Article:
Friday, May 29

We should import more from Japan

Before the nationalists among you cry out in protest, I should explain that I am not advocating a widening of our trade gap. Instead, a colleague in our Asia Pacific subsidiary has just told me about an uprising by the IBM partner community in Japan. It sounds like another innovation from the East that could well be heading West.
A group of over 70 IBM partners and Independent Software Vendors (ISVs) has joined forces in Japan - the world’s second largest IT market - to launch the IBM i Manifest initiative. The coalition has three main objectives:
  1. To revitalize the IBM i market in Japan and increase the customer base
  2. To assure IBM i customers, resellers and ISVs selling IBM i solutions that IBM i will not only survive but continue to prosper
  3. To inform the wider IT community of the unique value proposition of the IBM i server
The partner community has taken this unusual step in response to a change in focus of IBM’s corporate marketing and server positioning. Below the level of their global campaigns (like Smarter Planet) IBM now promotes its software and services offerings before its hardware portfolio. IBM’s Systems and Technology Group offers a range of server platforms, powered by operating systems which in many cases are also promoted by other vendors and communities - Linux, Unix (AIX) and Windows. In contrast IBM i and z/OS are owned by IBM and so require different marketing, sales execution and ecosystem development strategies. IBM needs to be more proactive in areas like market education, establishing a core value proposition and selling on value. But the harsh reality is that IBM has neglected its responsibilities and now the partner community is left to take up the slack. The question is: can the partner community make a better fist of it all? Well, some of the steps already taken by the iManifest membership include:

Recruiting 71 foundation members for the launch
Preparation of a manifesto known as the 'IBM i Manifest', or iManifest for short, to articulate passion and support for IBM i and a promise to support IBM i customers reliably into the future
Placement of a full-page advertisement in Japan’s most influential daily newspaper, the Nikkei (equivalent to the Wall Street Journal or Financial Times)
Provision of web access to the iManifest Declaration on Japan’s iForum community web site
Formation of the iManifest Advisory Board, to coordinate 7 task forces focusing respectively on Technology Advantage, Leveraging the Media, Collaboration with IBM, Marketing of IBM i, Winback Strategy Formulation, New member recruitment and Immediate Actions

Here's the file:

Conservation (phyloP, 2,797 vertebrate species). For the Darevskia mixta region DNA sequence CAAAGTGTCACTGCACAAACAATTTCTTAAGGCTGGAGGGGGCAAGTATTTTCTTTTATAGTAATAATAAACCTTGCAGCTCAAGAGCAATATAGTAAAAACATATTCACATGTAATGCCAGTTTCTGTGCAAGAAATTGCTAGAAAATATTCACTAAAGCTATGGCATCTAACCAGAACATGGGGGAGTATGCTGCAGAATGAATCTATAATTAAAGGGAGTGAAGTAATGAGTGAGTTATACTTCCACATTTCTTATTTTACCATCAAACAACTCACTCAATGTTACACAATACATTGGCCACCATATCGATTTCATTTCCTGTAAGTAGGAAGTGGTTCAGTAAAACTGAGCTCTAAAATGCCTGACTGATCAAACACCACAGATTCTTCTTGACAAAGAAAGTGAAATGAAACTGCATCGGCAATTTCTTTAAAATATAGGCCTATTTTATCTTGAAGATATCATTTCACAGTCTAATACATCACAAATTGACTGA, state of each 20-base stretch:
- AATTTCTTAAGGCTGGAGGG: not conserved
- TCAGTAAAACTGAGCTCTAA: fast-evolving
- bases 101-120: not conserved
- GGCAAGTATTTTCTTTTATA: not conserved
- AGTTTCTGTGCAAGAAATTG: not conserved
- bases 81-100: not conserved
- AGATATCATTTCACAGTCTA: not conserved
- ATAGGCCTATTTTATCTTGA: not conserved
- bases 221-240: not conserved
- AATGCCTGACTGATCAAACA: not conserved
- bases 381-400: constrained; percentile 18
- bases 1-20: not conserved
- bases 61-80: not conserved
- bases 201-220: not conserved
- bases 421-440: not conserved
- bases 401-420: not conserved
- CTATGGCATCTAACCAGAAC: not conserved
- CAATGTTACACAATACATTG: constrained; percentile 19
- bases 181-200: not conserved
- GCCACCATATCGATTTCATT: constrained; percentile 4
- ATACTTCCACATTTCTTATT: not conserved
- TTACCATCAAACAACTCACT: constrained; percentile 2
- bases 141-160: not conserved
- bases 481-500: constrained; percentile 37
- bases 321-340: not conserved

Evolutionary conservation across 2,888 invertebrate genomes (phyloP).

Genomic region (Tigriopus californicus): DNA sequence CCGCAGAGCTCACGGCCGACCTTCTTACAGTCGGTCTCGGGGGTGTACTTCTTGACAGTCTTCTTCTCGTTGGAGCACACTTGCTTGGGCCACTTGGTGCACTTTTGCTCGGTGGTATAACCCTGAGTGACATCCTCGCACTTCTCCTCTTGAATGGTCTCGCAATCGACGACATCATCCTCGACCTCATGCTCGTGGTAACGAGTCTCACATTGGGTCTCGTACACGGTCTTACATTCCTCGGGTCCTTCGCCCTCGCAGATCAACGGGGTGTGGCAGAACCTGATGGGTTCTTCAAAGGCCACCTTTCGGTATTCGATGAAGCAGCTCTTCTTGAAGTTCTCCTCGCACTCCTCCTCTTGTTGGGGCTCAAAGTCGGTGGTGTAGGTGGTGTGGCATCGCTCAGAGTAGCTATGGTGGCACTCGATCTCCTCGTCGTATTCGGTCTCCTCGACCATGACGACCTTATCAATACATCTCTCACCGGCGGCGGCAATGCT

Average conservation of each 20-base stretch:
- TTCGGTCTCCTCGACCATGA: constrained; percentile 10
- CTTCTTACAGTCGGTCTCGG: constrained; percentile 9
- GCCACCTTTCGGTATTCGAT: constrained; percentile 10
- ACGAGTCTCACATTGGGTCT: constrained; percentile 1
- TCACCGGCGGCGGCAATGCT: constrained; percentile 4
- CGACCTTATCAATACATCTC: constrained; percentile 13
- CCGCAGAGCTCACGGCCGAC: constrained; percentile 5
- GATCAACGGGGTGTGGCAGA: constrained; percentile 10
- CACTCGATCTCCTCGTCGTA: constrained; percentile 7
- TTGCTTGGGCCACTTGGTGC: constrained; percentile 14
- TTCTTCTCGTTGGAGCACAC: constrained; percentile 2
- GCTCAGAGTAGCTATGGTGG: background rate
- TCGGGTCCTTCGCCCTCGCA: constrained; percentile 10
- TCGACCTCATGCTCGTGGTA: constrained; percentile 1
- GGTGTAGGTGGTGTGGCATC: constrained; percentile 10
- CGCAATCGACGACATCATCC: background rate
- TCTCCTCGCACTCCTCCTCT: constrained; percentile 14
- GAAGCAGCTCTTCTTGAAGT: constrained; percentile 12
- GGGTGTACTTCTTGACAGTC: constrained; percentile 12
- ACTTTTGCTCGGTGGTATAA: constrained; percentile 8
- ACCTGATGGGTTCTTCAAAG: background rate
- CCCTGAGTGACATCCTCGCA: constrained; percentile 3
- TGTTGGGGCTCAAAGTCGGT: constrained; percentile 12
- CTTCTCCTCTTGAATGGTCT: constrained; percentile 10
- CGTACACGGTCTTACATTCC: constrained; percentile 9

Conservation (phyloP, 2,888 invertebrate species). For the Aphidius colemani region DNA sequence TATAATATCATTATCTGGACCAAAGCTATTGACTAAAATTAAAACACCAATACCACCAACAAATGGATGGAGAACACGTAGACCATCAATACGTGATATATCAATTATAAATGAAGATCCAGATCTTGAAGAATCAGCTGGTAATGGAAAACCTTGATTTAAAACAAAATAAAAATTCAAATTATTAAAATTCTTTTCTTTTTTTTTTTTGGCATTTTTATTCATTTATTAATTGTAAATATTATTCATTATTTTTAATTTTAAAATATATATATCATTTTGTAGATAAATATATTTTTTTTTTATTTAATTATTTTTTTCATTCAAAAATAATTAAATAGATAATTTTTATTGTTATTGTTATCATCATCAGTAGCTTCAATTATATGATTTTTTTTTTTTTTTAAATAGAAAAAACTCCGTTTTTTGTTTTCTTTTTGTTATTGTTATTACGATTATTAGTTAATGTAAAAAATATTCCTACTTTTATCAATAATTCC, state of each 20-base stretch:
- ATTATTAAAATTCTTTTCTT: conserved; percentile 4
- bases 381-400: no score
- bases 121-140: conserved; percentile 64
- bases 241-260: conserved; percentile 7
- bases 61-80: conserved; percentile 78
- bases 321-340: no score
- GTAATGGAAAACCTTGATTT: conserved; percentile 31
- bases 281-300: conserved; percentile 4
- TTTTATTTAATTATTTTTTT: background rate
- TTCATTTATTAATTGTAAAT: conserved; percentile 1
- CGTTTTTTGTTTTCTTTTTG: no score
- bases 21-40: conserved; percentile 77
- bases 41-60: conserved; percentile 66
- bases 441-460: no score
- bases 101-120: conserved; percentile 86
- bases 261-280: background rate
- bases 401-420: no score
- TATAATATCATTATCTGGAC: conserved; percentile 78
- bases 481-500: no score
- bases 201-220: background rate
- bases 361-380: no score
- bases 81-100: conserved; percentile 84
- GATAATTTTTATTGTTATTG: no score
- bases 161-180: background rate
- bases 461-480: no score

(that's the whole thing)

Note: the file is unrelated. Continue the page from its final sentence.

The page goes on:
What struck me most was how quickly they raised the circa. USD 100,000 required to pay for that full page advert in the Nikkei newspaper. I have seen many such coalitions come and go over the years, but I've never seen one make such a splash and so readily put its money where its mouth is.The advertisement was a success. Immediately the committee started fielding numerous phone calls and receiving emails from IBM i users, IBM employees and business partners to congratulate them on the venture. Competitors sat-up and took notice. Web access to the iManifest page on the iForum web site spiked at 24,000 hits as against the usual 1,000 or so hits per week.The close cooperation demonstrated thus far between the members of the iManifest initiative in Japan is an impressive achievement. While IT vendors often give lip-service to “co-opetition”, defined as simultaneous co-operation and competition amongst vendors, the reality of delivering genuine benefits to the market by co-opetition is much harder to achieve.

S. Kakizawa, President of Sanwa Comtec and one of five directors on the iManifest Advisory Board, puts the question to his colleagues very simply by adapting a well-known historical saying: "And so, my fellow IBM i partner community members: ask not what IBM can do for you, ask instead what you can do for your IBM i community."

Take a look at the iManifest Declaration (originally written in Japanese and now available in English) to see the passion and the determination behind this new initiative. Those of us outside Japan should follow the iManifest initiative’s progress with interest, and see what lessons can be learned for our own markets.

If anyone wants to kick-start such an initiative in EMEA then let me know and I'll gladly help to construct the board and hereby pledge a contribution to a similar full-page advert in the Financial Times.